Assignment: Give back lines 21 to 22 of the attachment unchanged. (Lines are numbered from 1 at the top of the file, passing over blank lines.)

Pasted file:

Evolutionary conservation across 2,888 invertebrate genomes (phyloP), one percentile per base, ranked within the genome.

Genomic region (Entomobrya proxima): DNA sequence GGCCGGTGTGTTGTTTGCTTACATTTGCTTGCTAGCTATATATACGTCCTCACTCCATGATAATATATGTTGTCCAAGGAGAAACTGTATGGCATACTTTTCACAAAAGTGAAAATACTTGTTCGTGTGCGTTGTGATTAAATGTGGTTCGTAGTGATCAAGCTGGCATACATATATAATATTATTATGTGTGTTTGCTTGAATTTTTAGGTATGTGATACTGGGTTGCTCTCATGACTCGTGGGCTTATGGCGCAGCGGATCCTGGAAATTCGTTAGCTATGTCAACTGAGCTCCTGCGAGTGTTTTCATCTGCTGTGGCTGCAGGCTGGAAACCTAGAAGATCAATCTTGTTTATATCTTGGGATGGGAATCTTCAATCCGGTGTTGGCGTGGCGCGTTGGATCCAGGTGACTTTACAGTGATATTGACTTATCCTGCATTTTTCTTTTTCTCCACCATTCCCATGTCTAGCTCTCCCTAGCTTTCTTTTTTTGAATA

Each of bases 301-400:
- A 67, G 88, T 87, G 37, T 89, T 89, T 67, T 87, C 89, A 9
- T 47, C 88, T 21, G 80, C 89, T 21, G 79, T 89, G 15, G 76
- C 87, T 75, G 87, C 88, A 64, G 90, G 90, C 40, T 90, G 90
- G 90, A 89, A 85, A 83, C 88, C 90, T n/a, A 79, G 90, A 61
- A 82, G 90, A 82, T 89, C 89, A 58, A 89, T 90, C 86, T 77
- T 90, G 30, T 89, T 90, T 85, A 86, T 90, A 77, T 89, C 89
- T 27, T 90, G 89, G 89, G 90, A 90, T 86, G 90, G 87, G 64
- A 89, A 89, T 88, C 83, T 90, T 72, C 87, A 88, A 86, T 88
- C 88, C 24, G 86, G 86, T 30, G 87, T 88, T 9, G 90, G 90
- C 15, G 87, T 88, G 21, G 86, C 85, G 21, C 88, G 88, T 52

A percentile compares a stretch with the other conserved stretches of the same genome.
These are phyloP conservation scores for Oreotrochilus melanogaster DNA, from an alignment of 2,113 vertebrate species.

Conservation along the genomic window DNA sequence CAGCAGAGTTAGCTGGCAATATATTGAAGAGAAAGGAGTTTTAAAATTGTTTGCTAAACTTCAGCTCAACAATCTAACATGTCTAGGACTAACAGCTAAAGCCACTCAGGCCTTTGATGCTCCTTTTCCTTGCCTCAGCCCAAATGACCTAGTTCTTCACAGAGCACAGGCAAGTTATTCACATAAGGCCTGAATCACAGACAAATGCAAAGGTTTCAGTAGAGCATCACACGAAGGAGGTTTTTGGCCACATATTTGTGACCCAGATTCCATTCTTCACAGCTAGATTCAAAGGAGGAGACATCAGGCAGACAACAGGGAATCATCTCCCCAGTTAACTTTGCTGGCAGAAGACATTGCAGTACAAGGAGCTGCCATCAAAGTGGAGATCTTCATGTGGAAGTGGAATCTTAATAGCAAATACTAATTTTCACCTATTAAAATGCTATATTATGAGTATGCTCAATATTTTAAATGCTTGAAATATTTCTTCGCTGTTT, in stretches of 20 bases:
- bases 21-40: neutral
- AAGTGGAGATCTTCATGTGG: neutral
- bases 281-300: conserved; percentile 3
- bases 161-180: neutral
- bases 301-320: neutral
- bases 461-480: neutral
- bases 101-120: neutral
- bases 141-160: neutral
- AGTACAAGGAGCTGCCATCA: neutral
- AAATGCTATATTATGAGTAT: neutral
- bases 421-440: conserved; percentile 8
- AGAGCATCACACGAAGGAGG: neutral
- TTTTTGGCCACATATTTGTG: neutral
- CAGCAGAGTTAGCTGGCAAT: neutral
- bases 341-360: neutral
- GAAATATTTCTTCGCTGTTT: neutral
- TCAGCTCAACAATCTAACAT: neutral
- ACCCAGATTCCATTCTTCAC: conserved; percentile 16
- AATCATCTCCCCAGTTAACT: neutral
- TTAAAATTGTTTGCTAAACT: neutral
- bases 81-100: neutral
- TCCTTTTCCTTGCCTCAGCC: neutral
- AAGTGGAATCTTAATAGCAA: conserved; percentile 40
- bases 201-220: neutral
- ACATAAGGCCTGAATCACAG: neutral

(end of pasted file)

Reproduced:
- bases 301-320: neutral
- bases 461-480: neutral